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Who’s your mummy? How (and why) ancient Egyptians preserved their dead.

Egyptian mummy at a British museum

Why did Egyptians mummify their dead?

Unlike gangsters and politicians who go to great lengths to hide dead bodies, ancient Egyptians did everything they could to ensure the dead body stuck around. At the time, Egyptians believed survival of the body after death was necessary to “live again” in the afterlife. If the body decayed, the soul would be lost, and the person would not be able to enter the afterlife. Thus, the preservation of their dead was extremely important to the people of ancient Egypt.

Surprisingly, researchers have found that the Egyptian practice of mummification was being carried out much earlier than previously thought. They found that embalming substances from the oldest-known Egyptian cemeteries showed mummy-making from as early as about 4300 BC – about 6,000 years ago.

To mummify a person’s body, the Egyptians wrapped the dead body with strips of linens which were coated with embalming agents that acted as an antibacterial and protective barrier. The recipe used for the goop used to coat the linen called for exotic ingredients such as plant oils, animal fats, pine resin, plant gum, and petroleum. Some of the ingredients used were quite rare and costly which meant only the richest citizens were mummified. Of course, as long as you could afford the process, most Egyptian funeral homes offered “double your mummy back” guarantees if anything went wrong.

How Egyptians mummified bodies

Here’s a more detailed overview of the Egyptian mummification process:

  1. Removal of organs: The first step was to remove the internal organs, including the brain, lungs, liver, and stomach. This was done because these organs decayed quickly and would cause the body to rot. The process of removing the brain was particularly interesting. A hook was inserted through the nostrils and used to pull the brain out through the nasal cavity.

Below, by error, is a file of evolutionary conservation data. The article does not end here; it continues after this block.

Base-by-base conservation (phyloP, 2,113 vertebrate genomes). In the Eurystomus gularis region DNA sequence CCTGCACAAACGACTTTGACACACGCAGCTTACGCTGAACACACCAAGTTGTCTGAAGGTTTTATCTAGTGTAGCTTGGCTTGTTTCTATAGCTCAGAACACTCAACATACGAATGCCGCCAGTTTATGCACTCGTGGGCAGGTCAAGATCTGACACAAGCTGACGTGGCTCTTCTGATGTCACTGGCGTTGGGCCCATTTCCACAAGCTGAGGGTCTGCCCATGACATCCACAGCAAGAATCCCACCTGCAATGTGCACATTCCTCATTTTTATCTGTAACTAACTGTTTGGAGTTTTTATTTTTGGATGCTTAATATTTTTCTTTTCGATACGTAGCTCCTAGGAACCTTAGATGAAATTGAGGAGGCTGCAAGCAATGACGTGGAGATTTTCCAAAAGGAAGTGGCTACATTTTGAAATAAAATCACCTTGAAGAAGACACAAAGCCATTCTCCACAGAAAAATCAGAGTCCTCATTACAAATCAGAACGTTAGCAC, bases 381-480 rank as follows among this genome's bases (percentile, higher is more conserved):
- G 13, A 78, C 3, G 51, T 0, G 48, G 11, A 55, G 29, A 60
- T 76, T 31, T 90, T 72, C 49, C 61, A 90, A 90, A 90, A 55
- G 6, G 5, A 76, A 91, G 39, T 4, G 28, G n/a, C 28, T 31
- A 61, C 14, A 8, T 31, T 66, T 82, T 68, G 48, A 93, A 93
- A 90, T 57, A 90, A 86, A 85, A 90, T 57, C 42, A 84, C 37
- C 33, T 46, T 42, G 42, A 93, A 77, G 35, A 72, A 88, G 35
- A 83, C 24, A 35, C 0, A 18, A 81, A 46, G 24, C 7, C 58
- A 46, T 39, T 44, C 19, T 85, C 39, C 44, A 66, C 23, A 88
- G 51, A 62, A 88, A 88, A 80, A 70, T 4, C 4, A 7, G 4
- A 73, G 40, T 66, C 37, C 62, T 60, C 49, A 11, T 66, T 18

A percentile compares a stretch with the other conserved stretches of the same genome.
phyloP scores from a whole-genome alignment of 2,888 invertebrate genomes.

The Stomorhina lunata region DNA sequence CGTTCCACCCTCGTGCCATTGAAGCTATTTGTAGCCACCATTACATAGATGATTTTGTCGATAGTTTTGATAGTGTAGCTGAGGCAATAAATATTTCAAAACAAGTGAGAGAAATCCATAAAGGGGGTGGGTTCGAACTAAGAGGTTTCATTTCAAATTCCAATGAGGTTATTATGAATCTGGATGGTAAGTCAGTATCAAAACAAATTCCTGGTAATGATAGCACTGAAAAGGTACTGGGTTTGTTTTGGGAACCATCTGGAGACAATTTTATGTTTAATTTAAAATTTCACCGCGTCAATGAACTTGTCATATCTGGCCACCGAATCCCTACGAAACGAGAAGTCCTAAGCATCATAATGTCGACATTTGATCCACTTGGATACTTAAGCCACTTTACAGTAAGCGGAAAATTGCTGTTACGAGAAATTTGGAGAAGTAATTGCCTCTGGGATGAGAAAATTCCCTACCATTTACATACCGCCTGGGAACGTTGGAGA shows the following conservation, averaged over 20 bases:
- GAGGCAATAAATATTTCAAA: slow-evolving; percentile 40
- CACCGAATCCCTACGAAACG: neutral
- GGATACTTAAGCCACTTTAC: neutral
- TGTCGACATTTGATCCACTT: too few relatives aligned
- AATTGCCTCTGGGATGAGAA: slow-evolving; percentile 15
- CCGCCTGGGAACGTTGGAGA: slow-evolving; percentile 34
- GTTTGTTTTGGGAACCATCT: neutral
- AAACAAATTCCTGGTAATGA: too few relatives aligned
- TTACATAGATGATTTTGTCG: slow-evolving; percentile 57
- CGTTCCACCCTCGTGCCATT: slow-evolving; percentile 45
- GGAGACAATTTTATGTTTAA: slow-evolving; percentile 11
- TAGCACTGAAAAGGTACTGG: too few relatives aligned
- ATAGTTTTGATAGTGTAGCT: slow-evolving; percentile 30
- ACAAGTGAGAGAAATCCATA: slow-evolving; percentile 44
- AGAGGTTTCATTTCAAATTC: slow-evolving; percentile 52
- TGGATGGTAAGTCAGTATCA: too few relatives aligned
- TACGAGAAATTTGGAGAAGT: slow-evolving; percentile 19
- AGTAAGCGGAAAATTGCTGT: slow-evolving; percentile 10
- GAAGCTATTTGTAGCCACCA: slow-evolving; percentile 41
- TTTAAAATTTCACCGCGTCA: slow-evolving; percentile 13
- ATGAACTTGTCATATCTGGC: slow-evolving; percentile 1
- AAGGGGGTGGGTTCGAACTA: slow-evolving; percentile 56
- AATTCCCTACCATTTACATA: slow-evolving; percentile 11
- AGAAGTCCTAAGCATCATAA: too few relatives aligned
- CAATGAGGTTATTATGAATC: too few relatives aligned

2. Drying the body: Once the organs were removed, the body was dried out using a mixture of salts called natron. Natron was a naturally occurring salt that was found in Egypt. The body was covered with natron for 40 days to dry it out completely. During this time, the body was turned over several times to ensure that it was dried out evenly.
  3. Wrapping the body: After the body was dried out, it was wrapped in linen bandages. The bandages were coated with resin to help preserve the body. The wrapping process was a complex one, with different layers of bandages being used to wrap different parts of the body. The hands and feet were wrapped separately, and the head was wrapped separately from the rest of the body.
  4. Adding amulets: Amulets were placed between the layers of bandages to protect the body from harm. Amulets were small objects that were believed to have magical powers. They were often made of precious metals or stones and were inscribed with spells or prayers.
  5. Placing the body in a coffin: The mummified body was then placed in a coffin. Coffins were often decorated with scenes from the person’s life and were designed to protect the body and ensure that it entered the afterlife. The coffins were often made of wood and decorated with hieroglyphics and other symbols.

The entire process of mummification could take up to 70 days.

Image Credits

In-Article Image Credits

Egyptian mummy at a British museum via Wikimedia Commons with usage type - GNU Free. November 11, 2004

Featured Image Credit

Egyptian mummy at a British museum via Wikimedia Commons with usage type - GNU Free. November 11, 2004


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